Experts testing possibilities of wastewater recycling in Czechia
Recycling water from sewage treatment plants is a common practice in many countries with a warmer climate, including Texas, Israel or the southern European states. The purified water is used in industry, agriculture and even in households. A team of experts is now testing the possibilities of water recycling in Czechia:
In countries with a drier, warmer climate, water recycling has become an essential part of water management. Three years ago, the EU adopted a regulation on minimum requirements for water reuse. However, the regulation is not legally binding and has not yet been adopted into the Czech legal system.
Given the dwindling groundwater reserves in Czechia, experts believe this should change. Scientists from Masaryk University and the company Asio Tech are now testing various water recycling technologies at a wastewater treatment plant in Modřice near Brno, explains one of the members of the team, Marek Holba:
“The aim of the Oktagon project is to have the technologies for cleaning individual micro pollutants available once the legislation is adopted. We have confirmed that we are able to treat most of them with the technologies that we have installed here.”
The wastewater is being treated in five containers, using various devices, explains Jaroslav Lev, head of the research and development department at Asio Tech:
“We have built a simple operation here using various recycling technologies to demonstrate the possibilities of wastewater recycling. The water that we use here has already undergone basic purification at the local treatment plant.”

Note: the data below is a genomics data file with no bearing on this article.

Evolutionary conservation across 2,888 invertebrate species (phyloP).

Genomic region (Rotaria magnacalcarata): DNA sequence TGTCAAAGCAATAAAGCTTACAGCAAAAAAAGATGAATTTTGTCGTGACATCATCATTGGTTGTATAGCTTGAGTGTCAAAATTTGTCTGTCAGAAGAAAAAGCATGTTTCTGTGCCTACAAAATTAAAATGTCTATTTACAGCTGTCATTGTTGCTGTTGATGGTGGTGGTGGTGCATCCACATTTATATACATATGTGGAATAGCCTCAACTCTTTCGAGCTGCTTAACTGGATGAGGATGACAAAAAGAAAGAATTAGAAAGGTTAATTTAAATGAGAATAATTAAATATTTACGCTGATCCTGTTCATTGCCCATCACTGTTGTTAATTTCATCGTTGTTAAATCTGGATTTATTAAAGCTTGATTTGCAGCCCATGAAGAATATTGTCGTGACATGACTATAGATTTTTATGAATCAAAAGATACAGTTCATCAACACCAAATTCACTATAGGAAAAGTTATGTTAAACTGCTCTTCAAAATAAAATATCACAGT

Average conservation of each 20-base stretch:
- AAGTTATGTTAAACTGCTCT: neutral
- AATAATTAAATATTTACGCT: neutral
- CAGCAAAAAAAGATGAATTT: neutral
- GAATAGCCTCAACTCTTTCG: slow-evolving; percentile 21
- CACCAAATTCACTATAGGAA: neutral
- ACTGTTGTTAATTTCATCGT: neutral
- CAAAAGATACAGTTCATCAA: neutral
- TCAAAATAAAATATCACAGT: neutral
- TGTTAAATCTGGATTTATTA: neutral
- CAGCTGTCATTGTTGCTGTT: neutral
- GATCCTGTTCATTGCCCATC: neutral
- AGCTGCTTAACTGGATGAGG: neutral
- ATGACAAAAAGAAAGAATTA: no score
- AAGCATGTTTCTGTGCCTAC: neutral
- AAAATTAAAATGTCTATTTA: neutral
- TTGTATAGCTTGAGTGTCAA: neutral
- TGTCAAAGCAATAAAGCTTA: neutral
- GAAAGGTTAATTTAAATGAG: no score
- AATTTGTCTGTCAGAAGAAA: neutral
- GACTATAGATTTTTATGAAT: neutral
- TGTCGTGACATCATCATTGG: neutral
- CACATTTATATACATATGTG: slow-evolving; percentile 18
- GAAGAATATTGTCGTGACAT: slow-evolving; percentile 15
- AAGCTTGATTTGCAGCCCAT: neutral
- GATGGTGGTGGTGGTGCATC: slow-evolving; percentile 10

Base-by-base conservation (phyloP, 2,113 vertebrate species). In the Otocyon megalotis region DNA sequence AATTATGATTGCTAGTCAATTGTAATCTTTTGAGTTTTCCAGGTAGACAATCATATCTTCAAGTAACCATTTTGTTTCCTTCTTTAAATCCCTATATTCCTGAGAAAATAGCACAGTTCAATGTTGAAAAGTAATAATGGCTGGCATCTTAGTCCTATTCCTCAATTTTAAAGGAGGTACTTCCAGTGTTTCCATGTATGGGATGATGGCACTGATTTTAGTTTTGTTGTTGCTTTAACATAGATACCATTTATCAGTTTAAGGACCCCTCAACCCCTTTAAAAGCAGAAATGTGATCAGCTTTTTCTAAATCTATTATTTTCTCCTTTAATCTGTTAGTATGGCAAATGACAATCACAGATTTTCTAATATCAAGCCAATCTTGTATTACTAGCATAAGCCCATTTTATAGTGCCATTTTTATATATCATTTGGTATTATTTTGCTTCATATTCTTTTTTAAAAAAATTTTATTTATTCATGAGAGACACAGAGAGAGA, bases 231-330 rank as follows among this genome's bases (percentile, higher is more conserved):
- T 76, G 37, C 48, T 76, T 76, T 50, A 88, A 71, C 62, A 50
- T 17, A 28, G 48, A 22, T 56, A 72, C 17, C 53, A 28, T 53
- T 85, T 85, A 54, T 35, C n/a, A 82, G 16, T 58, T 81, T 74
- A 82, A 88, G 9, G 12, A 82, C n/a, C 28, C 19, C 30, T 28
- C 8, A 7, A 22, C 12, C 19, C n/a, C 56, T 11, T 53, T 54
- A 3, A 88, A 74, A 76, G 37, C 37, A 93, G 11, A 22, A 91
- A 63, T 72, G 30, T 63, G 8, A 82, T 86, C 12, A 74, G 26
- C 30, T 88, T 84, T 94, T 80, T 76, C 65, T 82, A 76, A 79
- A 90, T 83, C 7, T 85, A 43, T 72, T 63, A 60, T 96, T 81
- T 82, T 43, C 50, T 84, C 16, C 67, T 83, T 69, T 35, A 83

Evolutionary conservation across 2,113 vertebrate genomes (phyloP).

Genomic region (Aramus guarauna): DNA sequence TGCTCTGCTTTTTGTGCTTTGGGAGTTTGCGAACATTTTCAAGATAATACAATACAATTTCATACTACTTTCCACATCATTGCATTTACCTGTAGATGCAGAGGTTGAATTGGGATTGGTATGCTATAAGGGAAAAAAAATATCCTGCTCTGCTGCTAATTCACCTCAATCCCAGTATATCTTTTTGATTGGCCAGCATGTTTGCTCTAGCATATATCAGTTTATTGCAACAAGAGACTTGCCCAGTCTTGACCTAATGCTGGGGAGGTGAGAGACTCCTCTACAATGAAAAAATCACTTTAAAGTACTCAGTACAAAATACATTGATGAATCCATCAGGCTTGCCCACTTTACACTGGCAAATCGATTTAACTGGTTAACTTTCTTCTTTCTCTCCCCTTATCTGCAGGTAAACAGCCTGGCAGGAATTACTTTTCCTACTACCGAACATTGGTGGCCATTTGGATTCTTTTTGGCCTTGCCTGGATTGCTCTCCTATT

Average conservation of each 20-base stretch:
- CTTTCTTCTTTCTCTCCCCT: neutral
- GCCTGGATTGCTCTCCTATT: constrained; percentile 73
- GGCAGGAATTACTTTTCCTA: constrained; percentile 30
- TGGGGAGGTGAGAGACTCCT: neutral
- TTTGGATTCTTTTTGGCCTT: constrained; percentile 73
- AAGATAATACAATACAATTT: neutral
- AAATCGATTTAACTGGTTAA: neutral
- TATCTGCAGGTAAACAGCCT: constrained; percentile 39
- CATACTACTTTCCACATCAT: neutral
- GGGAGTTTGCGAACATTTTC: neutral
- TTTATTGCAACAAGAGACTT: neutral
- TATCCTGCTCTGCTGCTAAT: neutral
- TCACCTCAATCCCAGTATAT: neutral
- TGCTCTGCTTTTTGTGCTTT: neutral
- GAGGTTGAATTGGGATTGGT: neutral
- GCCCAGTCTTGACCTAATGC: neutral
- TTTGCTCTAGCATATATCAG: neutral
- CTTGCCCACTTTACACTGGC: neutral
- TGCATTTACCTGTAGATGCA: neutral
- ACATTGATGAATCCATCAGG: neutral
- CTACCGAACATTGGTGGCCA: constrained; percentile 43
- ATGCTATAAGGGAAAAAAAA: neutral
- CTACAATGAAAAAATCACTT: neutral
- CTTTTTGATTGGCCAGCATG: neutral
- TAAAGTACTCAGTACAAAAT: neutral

In each of the five containers, there are different devices that purify the water using different methods. One is intended for watering playgrounds and gardens, another for household use and another for livestock.
The technology allows to remove harmful substances from the water, including the most dangerous ones that interfere with hormonal processes in the body, says Luděk Bláha from Masaryk University’s RECETOX centre:
“These include natural hormones that humans and animals release in their urine, such as estrogen, but also various industrial chemicals, like anticorrosion additives used in dishwashers. In addition to substances that act like hormones, there are also pesticides and pharmaceuticals, especially antibiotics.”
At the moment, treatment plants in Czechia do not allow for the removal of these substances from the water and release them back into the rivers. People swim in this water or use it to water their flower beds and the micropollutants can thus get into crops or plants, says Mr. Bláha:
“From a hygienic point of view I think a more significant problem may be viruses or bacteria that are commonly found in nature and we cannot control or regulate them in any way. But in recycled water, which is under control, we are able to ensure its quality is far better than that in the river.”